The negative news presentation about Muslims in the media is also indubitably caused by the fact that reporters generally lack the specific knowledge which is needed in order to cover the groups concerned.

 

The negative news presentation about Muslims in the media is also indubitably caused by the fact that reporters generally lack the specific knowledge which is needed in order to cover the groups concerned.

The maximum effect of this lack of information is discerned when background articles are produced. Because of this deficiency, the reporter will quite often omit consulting the most suitable expert on the topic and consequently makes a mess of his critical analysis of the negative and inaccurate information gathered.

The time-pressure under which reporters constantly have to operate quite often forces them to turn to the most accessible, mostly secondary, sources which are already replete with prejudices about the groups concerned. 

Religion is often portrayed simply as a social or political construct, although for millions of people, religion is a daily practice, and the very real framework of understanding that connects human lives to a spiritual reality.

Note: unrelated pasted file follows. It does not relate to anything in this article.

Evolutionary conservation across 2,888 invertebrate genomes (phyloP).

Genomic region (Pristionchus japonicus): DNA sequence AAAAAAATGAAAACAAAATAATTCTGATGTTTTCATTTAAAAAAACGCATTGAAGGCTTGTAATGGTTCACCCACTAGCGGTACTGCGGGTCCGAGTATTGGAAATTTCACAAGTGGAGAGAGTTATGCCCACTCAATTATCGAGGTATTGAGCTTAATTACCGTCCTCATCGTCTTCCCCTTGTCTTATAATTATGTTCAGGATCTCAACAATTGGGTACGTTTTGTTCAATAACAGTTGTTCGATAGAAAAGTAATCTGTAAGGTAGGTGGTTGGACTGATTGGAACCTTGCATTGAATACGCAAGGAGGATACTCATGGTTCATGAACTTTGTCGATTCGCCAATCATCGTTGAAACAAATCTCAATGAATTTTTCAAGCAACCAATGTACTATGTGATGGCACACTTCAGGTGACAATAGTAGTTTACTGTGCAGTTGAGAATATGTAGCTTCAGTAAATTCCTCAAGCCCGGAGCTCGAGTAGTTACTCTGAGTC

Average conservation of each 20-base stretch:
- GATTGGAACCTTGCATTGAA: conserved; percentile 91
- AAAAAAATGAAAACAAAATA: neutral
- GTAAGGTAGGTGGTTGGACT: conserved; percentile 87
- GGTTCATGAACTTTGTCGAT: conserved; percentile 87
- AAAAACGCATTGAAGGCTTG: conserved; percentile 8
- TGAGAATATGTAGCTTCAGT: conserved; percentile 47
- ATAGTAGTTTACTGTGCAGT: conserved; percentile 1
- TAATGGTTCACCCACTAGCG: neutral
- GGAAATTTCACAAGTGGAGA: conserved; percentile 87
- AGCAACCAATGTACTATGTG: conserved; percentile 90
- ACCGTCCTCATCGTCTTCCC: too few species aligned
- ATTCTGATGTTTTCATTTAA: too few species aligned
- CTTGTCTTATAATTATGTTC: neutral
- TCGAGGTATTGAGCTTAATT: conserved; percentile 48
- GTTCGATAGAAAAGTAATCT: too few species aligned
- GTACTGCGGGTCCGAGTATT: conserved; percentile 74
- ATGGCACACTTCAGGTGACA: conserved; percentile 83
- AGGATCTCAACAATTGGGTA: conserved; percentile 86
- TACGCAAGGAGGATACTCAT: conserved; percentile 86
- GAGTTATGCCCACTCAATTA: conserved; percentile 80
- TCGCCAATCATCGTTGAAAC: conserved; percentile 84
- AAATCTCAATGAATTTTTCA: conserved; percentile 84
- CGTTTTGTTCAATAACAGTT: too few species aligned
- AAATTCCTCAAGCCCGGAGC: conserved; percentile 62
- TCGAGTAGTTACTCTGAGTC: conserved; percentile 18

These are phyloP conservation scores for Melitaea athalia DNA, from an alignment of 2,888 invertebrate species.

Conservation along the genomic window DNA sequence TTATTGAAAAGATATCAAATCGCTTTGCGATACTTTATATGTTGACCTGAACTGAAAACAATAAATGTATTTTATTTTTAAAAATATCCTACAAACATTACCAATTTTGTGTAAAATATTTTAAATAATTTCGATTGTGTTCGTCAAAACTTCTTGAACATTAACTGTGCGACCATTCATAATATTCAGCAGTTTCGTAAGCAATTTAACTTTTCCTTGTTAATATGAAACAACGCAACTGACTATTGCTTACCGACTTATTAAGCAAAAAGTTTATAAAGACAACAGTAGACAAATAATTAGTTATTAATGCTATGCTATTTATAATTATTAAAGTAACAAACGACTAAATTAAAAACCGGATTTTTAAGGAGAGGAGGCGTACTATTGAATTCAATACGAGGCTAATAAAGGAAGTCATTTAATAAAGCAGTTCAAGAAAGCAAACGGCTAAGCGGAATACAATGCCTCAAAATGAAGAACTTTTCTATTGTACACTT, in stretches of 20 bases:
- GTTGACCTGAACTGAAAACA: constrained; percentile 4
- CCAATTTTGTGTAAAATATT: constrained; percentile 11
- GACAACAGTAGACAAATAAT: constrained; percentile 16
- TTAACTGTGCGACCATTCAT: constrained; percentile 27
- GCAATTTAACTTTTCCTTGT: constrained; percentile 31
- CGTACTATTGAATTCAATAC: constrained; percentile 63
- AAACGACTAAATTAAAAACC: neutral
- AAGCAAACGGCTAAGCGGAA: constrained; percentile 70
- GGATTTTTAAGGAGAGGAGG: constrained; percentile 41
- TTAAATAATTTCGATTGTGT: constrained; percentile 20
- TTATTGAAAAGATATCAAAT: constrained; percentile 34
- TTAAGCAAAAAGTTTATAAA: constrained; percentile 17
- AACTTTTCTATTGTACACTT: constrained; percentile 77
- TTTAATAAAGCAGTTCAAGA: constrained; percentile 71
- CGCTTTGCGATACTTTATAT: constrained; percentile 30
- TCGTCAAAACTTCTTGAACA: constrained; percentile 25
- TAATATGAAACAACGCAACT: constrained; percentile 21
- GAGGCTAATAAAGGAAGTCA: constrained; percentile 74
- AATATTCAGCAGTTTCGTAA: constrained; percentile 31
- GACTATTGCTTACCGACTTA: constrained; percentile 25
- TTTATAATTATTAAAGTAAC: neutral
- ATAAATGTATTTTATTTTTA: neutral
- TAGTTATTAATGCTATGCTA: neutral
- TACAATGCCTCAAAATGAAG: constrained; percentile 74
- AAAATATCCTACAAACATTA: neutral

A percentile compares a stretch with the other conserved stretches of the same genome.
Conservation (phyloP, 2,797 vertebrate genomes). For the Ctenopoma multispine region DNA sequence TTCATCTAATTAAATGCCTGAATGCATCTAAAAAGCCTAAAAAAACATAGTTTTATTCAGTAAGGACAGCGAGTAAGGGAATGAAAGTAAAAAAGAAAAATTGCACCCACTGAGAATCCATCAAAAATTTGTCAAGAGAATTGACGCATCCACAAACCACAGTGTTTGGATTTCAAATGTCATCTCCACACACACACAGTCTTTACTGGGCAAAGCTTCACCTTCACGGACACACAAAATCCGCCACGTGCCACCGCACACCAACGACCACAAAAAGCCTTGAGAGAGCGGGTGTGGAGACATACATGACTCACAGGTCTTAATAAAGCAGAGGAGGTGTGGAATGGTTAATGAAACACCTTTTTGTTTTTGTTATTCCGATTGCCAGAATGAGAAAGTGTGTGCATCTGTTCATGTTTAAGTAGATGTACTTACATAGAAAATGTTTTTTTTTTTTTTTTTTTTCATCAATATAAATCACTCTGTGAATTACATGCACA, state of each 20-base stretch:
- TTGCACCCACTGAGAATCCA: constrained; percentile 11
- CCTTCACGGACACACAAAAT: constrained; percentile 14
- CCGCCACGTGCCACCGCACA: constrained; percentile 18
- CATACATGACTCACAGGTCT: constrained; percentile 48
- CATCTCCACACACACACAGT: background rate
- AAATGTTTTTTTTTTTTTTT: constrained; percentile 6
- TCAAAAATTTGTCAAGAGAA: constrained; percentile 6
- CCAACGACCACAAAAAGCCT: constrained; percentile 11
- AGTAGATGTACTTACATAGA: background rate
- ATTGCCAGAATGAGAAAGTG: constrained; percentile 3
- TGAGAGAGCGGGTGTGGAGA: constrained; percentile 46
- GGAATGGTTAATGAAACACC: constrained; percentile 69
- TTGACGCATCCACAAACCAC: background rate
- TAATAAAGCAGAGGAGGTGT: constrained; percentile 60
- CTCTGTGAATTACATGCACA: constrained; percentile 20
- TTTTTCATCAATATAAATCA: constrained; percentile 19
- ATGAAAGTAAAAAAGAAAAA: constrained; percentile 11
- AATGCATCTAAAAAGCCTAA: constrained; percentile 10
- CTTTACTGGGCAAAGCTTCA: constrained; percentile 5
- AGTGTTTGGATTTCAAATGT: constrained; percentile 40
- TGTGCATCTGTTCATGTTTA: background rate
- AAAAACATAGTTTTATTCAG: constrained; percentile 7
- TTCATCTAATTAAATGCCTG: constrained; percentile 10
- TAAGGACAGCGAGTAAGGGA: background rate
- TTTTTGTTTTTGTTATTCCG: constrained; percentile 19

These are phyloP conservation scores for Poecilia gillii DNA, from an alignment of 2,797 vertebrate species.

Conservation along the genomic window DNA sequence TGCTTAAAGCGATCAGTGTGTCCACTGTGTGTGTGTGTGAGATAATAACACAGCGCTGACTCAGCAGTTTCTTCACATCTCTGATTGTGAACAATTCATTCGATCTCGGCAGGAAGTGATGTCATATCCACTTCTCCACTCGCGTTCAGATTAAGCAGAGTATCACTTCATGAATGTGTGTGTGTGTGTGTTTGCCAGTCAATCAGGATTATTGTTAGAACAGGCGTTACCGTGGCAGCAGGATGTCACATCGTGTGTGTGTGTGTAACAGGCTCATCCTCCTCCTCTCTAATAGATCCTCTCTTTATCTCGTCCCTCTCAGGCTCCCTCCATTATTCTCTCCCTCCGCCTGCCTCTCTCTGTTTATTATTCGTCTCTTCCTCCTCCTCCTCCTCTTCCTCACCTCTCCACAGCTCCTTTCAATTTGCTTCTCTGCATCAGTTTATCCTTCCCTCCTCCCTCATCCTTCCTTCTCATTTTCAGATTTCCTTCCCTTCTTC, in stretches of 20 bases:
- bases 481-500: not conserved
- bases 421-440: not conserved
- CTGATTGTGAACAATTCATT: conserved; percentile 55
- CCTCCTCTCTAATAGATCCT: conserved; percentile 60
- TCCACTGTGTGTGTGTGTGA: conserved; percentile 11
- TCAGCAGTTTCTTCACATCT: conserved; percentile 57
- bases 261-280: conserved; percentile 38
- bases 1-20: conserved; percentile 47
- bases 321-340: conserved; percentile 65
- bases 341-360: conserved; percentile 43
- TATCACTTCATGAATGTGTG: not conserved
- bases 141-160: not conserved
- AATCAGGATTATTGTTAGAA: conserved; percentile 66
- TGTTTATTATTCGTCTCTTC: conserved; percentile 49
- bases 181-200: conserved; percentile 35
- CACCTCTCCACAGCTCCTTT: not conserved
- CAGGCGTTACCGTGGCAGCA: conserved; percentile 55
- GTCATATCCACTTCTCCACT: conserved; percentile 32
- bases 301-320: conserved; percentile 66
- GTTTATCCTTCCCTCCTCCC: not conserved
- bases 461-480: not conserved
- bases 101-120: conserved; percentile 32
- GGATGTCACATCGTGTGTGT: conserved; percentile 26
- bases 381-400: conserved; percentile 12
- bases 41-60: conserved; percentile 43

Their faith is the prism through which they view the world, and their religious communities are their central environments. It is difficult to overstate the importance of faith in the lives of so many.

It is evident that most people around the world would prefer to live in peace than in conflict. Yet, often the only religious voices on the front page are those speaking messages of hatred or violence, especially in stories about conflict or social tension.   

 

It is evident that most people around the world would prefer to live in peace than in conflict. Yet, often the only religious voices on the front page are those speaking messages of hatred or violence, especially in stories about conflict or social tension.   

 

M Scanlon’s now classic essay, ‘The Difficulty of Tolerance’, offers materials for an attractive affirmative answer: Tolerance is valuable for its own sake because of the attitude it allows us to bear towards our fellow citizens, an attitude of fraternity and solidarity that is deeper than the intractable disagreements that divide us. Tolerance makes it possible to view all our fellow citizens as equally entitled to participate in defining and determining the shape of society.